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Spice up your writing style

Spice up your writing style

Nobody enjoys reading boring corporate drivel. You may be translating rather than writing your own copy, but there are still plenty of ways you can liven things up and grab your readers’ attention.

Three signs that your copy is declining into a spiritless bog of dullness are an abundance of long sentences, overuse of the passive voice and over-complicated words.

On the subject of long sentences, steer clear of anything with more than 14 words. That doesn’t mean making all your sentences the same length. That would be boring, wouldn’t it? Spice up your writing with some one or two word sentences. Why not? How? Well, look for sentences that you can chop in two. You will find that ‘and’, ‘but’ and ‘because’ can often be divided up.

Then there’s the passive voice. The use of this is popular among corporations because they don’t want to take responsibility by saying ‘I’ or ‘web. It’s rather like Spanish speakers who don’t say “I’ve broken it” (Lo he roto) when they drop your iPhone on the floor, they say “se me ha roto” (it has broken on me). You see! They are blaming the phone!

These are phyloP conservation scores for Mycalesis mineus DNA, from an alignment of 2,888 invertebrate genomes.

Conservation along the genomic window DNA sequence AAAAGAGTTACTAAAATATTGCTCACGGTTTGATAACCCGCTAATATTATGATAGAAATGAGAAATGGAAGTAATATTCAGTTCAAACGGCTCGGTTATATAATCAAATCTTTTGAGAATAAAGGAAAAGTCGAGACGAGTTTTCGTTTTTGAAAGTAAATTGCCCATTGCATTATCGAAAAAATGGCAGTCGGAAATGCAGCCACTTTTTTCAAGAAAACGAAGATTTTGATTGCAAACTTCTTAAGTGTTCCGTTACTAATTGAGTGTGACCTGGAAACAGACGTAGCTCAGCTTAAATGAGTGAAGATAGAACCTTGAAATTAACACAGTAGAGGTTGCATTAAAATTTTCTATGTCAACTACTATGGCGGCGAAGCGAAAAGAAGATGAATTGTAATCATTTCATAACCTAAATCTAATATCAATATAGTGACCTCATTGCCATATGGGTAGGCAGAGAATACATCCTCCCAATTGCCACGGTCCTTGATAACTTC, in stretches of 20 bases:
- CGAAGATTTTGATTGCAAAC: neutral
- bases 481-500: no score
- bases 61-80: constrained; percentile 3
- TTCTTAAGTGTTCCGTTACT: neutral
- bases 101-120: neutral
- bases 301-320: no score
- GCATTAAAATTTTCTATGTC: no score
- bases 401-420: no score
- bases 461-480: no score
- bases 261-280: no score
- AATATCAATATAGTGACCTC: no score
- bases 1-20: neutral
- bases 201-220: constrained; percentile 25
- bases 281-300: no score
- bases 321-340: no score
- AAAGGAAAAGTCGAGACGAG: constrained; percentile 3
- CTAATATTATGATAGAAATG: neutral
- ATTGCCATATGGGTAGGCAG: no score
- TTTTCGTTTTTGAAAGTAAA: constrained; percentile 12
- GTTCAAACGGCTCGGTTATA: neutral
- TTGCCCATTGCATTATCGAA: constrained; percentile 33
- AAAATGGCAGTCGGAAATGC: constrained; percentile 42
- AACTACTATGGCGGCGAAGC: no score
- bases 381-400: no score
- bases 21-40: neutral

Corporations use the passive voice to say “an error has been made”, rather than “we’ve made a mistake”. Try using the active voice instead of the passive, for example “We’ll be in touch tomorrow” instead of “You will be contacted within 24 hours”. It will give your text a more approachable, conversational style

Then there is your choice of words. As the editor at a newspaper where I once work said to me when I tried to use the word ‘palliate’ in a news item, “Never overestimate the intelligence of your readers”. I am not sure how far I agree with that, but you do need to think about who you are writing for. After all, it all boils down to communication, not you showing off that you did Latin and Greek at school.

Now it’s time to put the cherry on the cake and add some sensory and emotional words. Touch your readers, dazzle and stimulate them with your words. Use textural words like smooth, gritty, prickly or emotional words to make your readers feel something.

Have fun with your words!

Juliet Allaway

Written by editor